Re: [css3-flexbox] getting multiline flexbox back into the spec

On Tue, Jul 26, 2011 at 3:25 PM, Alex Mogilevsky <> wrote:
> From: Andrew Fedoniouk []
> ±   flex-flow: stack;
> ±
> ± Children replaced one on top another. Intrinsic dimensions of
> ± flex-flow: stack; container are equal to tallest/widest child dimensions.
> ± This kind of layout is used by tabs container and is not achievable in CSS
> ± at all at the moment.
> 'stack' is a very useful layout type, certainly needs to be supported. It is currently implemented by Grid layout:
> <div style="display:grid">
>        <div id="one">...</div>
>        <div id="two">...</div>
>        <div id="three">...</div>
> </div>
> Will do exactly what you want for stack:
> - initial values for grid-column and grid-row are 0
> - initial values for grid-column-span and grid-row-span are 1
> - grid will size to biggest child in both dimensions, then stretch children to be same size.
> It may not be intuitive to use grid to create stack. Perhaps it would be reasonable to support same behavior on flexbox. I’ll add it to issues.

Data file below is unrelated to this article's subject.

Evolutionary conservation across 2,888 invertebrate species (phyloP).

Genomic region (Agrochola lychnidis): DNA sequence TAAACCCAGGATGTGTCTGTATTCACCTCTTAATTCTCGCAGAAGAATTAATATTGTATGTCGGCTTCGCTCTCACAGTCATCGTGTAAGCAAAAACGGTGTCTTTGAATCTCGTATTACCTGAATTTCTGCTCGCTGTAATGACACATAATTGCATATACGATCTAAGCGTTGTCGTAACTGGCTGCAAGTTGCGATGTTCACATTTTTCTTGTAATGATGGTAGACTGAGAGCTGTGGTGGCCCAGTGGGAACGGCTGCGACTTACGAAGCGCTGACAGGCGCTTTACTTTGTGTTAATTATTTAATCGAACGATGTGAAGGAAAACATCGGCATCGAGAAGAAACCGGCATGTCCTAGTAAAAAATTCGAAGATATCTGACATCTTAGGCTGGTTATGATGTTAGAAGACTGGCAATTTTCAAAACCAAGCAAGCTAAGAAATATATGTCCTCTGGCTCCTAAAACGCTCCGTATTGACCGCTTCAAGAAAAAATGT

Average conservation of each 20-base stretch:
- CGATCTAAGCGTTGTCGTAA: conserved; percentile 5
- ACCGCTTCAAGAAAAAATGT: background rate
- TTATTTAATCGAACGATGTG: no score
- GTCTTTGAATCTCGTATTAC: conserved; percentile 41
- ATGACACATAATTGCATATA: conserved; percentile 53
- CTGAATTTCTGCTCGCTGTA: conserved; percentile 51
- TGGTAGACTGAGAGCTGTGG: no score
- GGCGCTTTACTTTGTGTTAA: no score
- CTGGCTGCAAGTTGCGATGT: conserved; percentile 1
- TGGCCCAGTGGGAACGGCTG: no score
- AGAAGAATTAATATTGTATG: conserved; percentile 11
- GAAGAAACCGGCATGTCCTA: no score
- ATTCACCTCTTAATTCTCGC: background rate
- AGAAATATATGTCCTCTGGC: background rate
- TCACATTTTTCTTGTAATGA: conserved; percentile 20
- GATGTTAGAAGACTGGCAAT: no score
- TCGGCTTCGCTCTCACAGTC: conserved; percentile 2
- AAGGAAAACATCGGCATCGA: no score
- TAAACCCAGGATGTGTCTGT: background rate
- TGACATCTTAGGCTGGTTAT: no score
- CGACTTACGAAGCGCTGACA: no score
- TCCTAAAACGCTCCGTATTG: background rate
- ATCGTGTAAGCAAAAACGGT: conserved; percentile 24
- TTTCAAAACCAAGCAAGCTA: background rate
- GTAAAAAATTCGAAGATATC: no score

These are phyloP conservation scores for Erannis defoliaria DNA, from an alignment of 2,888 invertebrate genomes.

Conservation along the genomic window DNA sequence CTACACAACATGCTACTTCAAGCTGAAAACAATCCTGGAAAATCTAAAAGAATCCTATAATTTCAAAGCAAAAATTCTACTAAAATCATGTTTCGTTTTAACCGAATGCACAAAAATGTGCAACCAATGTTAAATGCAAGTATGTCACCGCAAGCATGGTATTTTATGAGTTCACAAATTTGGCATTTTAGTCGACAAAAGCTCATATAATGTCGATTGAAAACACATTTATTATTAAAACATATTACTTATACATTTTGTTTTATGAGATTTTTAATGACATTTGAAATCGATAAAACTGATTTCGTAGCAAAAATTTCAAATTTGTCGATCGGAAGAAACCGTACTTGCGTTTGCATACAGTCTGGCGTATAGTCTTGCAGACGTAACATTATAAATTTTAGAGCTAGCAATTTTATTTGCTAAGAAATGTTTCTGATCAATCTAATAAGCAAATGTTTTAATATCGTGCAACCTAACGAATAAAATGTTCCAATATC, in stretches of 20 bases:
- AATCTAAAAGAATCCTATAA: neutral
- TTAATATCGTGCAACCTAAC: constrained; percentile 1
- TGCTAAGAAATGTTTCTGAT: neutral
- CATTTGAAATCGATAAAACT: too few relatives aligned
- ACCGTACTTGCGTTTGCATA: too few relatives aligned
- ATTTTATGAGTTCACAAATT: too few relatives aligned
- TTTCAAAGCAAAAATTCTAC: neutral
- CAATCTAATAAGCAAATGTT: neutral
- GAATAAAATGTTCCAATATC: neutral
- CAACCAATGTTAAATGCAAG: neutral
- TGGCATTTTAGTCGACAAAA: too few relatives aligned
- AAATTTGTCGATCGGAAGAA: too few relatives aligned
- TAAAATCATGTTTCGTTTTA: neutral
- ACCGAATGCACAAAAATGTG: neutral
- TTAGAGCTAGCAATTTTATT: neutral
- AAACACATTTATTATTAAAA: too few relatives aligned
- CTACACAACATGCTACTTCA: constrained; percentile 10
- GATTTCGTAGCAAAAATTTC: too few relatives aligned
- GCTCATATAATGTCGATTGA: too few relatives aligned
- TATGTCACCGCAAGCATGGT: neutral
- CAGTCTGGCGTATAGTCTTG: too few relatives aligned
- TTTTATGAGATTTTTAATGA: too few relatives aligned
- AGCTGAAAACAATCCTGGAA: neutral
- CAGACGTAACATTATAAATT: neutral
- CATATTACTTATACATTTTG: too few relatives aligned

Actually, Grid doesn't quite work here (but it's really close - quite
clever!), for the same reason you can't use multiple backgrounds to
simulate image fallback - if the top layer is partially transparent,
you'll see the lower layers through it.  One almost certainly wants
stacks to hide the lower layers.

However, the fact that this is so close to working means that it would
be really easy to define display:stack via copypasta.

(Alternately, we could add an option to Grid that suppresses the
display of parts of elements in a grid-cell when they're not the
topmost.  I don't think this is a great idea because, as you note,
it's not very intuitive to use Grid for this case.)

> ±   flex-flow: flow(1 2,
> ±                   1 3);
> ±
> ± The flow function is an explicit defintion of how container replaces its
> ± children.
> ± The flow(row1, row2, ..., rowN ) "function" contains comma separated list
> ± of row defintions. Each row contains white space separated list of
> ± integers - indexes of elements that will be replaced in the cell. Elements
> ± can span multiple cells.
> Interesting. I think functionality involving "cells" and "span" belongs to grid.

Yes, anything like this is very clearly Grid's territory.


Received on Tuesday, 26 July 2011 22:51:06 UTC